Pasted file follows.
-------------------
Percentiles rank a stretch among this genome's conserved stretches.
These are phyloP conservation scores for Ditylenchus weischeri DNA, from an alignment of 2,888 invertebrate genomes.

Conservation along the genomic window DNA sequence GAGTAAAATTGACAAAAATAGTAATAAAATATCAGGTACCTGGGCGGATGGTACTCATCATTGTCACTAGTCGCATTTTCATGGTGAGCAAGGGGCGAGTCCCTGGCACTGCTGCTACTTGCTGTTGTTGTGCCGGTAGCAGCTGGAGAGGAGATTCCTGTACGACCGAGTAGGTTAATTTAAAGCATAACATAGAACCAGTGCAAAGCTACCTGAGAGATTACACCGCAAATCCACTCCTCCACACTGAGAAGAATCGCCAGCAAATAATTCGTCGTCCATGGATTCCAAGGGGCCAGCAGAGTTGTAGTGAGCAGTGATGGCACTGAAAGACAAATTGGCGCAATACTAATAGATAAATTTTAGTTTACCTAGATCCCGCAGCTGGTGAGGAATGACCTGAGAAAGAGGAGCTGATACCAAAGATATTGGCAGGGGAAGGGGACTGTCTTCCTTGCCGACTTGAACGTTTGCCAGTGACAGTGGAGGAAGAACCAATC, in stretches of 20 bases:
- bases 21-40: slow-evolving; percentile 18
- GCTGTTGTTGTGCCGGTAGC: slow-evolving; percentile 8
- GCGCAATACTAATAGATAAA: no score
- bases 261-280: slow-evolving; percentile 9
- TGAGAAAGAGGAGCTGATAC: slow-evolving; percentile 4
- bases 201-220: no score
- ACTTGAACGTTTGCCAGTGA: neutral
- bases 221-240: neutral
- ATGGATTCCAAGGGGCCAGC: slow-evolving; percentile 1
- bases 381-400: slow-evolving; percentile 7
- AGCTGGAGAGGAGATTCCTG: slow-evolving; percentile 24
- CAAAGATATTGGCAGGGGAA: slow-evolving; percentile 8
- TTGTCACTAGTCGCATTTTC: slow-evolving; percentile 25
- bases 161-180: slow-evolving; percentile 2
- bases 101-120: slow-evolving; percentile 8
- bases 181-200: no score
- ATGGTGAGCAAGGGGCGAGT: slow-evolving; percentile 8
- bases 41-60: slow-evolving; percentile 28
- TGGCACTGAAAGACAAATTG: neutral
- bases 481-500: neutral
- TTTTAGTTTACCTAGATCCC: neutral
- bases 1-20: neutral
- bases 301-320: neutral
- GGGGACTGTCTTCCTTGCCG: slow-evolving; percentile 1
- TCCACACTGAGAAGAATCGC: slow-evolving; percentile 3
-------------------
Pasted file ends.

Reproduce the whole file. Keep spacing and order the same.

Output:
Percentiles rank a stretch among this genome's conserved stretches.
These are phyloP conservation scores for Ditylenchus weischeri DNA, from an alignment of 2,888 invertebrate genomes.

Conservation along the genomic window DNA sequence GAGTAAAATTGACAAAAATAGTAATAAAATATCAGGTACCTGGGCGGATGGTACTCATCATTGTCACTAGTCGCATTTTCATGGTGAGCAAGGGGCGAGTCCCTGGCACTGCTGCTACTTGCTGTTGTTGTGCCGGTAGCAGCTGGAGAGGAGATTCCTGTACGACCGAGTAGGTTAATTTAAAGCATAACATAGAACCAGTGCAAAGCTACCTGAGAGATTACACCGCAAATCCACTCCTCCACACTGAGAAGAATCGCCAGCAAATAATTCGTCGTCCATGGATTCCAAGGGGCCAGCAGAGTTGTAGTGAGCAGTGATGGCACTGAAAGACAAATTGGCGCAATACTAATAGATAAATTTTAGTTTACCTAGATCCCGCAGCTGGTGAGGAATGACCTGAGAAAGAGGAGCTGATACCAAAGATATTGGCAGGGGAAGGGGACTGTCTTCCTTGCCGACTTGAACGTTTGCCAGTGACAGTGGAGGAAGAACCAATC, in stretches of 20 bases:
- bases 21-40: slow-evolving; percentile 18
- GCTGTTGTTGTGCCGGTAGC: slow-evolving; percentile 8
- GCGCAATACTAATAGATAAA: no score
- bases 261-280: slow-evolving; percentile 9
- TGAGAAAGAGGAGCTGATAC: slow-evolving; percentile 4
- bases 201-220: no score
- ACTTGAACGTTTGCCAGTGA: neutral
- bases 221-240: neutral
- ATGGATTCCAAGGGGCCAGC: slow-evolving; percentile 1
- bases 381-400: slow-evolving; percentile 7
- AGCTGGAGAGGAGATTCCTG: slow-evolving; percentile 24
- CAAAGATATTGGCAGGGGAA: slow-evolving; percentile 8
- TTGTCACTAGTCGCATTTTC: slow-evolving; percentile 25
- bases 161-180: slow-evolving; percentile 2
- bases 101-120: slow-evolving; percentile 8
- bases 181-200: no score
- ATGGTGAGCAAGGGGCGAGT: slow-evolving; percentile 8
- bases 41-60: slow-evolving; percentile 28
- TGGCACTGAAAGACAAATTG: neutral
- bases 481-500: neutral
- TTTTAGTTTACCTAGATCCC: neutral
- bases 1-20: neutral
- bases 301-320: neutral
- GGGGACTGTCTTCCTTGCCG: slow-evolving; percentile 1
- TCCACACTGAGAAGAATCGC: slow-evolving; percentile 3